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Referenced by
Citing PatentFiling datePublication dateApplicantTitle
US3190770 *Apr 24, 1961Jun 22, 1965Shawinigan Resins CorpMetal conductor coated with polyester outer layer and polymide inner layer
US3201276 *Aug 16, 1961Aug 17, 1965Schenectady Varnish Company InInsulated conductor having undercoat of isocyanurate modified polyester and overcoat of polyethylene terephthalate
US3207626 *Feb 6, 1961Sep 21, 1965Shawinigan Resins CorpProcess for coating a wire with superimposed layers of polyester enamel and polyvinyl acetal enamel and article
US3220882 *May 22, 1961Nov 30, 1965Monsanto CoMetal conductor having alternate layers of epoxy enamel and polyamid enamel coatings
US3234171 *Nov 2, 1960Feb 8, 1966Phelps Dodge Copper ProdCoating compositions
US3296024 *Dec 6, 1962Jan 3, 1967Schenectady ChemicalPolyester coatings for insulated electrical conductors
US3322572 *Dec 10, 1962May 30, 1967Ciba LtdProcess for applying an oligomeric bis (cyclopentadienyl) resin on a wire
US3442703 *Dec 6, 1965May 6, 1969Du PontPlural coated electrical conductor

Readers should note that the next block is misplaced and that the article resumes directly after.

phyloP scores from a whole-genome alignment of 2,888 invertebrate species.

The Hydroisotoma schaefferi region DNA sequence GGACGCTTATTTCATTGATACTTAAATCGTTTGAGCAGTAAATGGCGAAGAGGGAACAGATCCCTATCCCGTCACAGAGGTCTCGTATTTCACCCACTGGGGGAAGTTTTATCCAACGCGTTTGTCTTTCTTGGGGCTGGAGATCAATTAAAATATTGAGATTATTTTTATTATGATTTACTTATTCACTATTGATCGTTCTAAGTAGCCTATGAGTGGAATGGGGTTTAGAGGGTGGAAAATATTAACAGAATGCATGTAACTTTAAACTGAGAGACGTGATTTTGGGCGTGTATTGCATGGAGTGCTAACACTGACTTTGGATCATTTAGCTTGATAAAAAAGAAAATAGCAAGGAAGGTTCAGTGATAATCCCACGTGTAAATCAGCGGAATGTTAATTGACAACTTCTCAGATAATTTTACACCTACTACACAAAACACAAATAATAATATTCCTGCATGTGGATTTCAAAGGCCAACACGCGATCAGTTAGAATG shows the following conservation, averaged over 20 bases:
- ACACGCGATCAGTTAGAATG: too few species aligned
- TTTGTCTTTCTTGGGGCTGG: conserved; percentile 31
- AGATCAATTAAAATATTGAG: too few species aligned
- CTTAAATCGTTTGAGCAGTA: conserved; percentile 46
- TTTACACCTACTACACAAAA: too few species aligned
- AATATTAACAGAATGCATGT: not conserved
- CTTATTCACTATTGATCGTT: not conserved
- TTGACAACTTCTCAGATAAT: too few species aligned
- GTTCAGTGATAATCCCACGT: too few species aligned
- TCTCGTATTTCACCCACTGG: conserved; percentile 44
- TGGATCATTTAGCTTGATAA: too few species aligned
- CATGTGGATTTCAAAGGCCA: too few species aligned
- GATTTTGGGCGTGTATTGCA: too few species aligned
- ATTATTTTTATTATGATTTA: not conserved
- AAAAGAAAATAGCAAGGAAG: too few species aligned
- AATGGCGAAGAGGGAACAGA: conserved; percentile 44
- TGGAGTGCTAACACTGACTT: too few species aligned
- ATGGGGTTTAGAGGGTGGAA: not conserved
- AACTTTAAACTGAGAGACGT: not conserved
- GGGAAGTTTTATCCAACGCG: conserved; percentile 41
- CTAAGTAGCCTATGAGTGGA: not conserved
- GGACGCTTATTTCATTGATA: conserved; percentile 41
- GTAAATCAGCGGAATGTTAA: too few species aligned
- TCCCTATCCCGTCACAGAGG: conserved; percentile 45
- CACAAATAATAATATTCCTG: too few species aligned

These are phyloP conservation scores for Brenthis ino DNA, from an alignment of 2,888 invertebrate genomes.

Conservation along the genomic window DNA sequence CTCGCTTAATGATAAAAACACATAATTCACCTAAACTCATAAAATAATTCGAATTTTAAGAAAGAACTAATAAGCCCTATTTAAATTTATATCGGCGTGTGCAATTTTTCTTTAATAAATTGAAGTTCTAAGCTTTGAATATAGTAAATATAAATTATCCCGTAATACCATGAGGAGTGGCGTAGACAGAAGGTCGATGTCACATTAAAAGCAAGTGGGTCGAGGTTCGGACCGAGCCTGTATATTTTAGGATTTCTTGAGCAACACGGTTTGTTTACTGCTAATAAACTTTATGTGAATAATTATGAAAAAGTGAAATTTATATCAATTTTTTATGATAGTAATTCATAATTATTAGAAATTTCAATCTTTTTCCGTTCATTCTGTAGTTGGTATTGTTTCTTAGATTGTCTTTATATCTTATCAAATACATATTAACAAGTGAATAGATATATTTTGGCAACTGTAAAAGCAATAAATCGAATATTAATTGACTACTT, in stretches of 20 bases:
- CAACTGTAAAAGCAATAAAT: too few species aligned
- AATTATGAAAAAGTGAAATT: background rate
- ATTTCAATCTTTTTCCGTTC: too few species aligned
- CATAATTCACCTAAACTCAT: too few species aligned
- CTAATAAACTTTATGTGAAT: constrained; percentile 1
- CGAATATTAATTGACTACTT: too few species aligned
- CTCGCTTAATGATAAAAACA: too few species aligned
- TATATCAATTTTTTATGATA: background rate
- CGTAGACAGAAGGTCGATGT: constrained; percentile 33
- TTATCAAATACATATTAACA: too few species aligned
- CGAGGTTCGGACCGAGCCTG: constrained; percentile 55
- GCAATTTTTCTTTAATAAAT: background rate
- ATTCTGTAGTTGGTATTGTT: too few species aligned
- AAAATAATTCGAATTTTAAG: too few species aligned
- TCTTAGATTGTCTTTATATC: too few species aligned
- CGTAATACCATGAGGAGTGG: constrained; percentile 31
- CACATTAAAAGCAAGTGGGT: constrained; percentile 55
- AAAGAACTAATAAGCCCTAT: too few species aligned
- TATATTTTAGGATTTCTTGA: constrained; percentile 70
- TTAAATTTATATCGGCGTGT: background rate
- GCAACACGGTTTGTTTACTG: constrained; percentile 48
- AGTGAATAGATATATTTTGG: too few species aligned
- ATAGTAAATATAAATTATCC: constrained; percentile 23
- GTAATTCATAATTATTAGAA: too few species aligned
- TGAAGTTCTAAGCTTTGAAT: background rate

US3475212 *May 12, 1967Oct 28, 1969Mobil Oil CorpMetal conductor coated with nonlinear copolyester basecoat layer and polyamide-imide outer layer
US3625911 *Jun 28, 1968Dec 7, 1971Mobil Oil CorpPolyamide/imide polymer derived from trimellitic anhydride and organic diisocyanate and the enameling of wire therewith
US3657008 *Feb 2, 1970Apr 18, 1972Goodyear Tire & RubberPolyester wire insulation
US3953649 *Oct 17, 1974Apr 27, 1976Kanegafuchi Kagaku Kogyo Kabushiki KaishaSelf-bonding magnet wire and process of manufacturing same
US4093780 *Nov 17, 1975Jun 6, 1978Noranda Mines LimitedTreatment of zinc surfaces to inhibit wet storage staining and products employed therein
US4408032 *Aug 3, 1981Oct 4, 1983Phelps Dodge Industries, Inc.Modified polyamide-imide resins and method for making the same
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US5460885 *Feb 21, 1990Oct 24, 1995General Cable Industries, Inc.Insulated electrical products and processes of forming such products
US6180888Feb 3, 1997Jan 30, 2001Phelps Dodge Industries, Inc.Pulsed voltage surge resistant magnet wire
EP0297241A2 *Apr 26, 1988Jan 4, 1989Wilhelm BauerElectrical insulating parts
Classifications
U.S. Classification428/383, 428/900, 427/379, 427/435, 528/84, 428/458, 427/434.6, 427/388.2, 427/388.1, 528/80
International ClassificationH01B3/42, C09D5/25, C09D167/00, H01B3/30, H01B7/02
Cooperative ClassificationH01B3/308, H01B3/302, H01B7/0208, C09D167/00, H01B3/306, Y10S428/90, H01B3/42
European ClassificationH01B3/30B, H01B3/30F, H01B7/02B, H01B3/30C4, C09D167/00, H01B3/42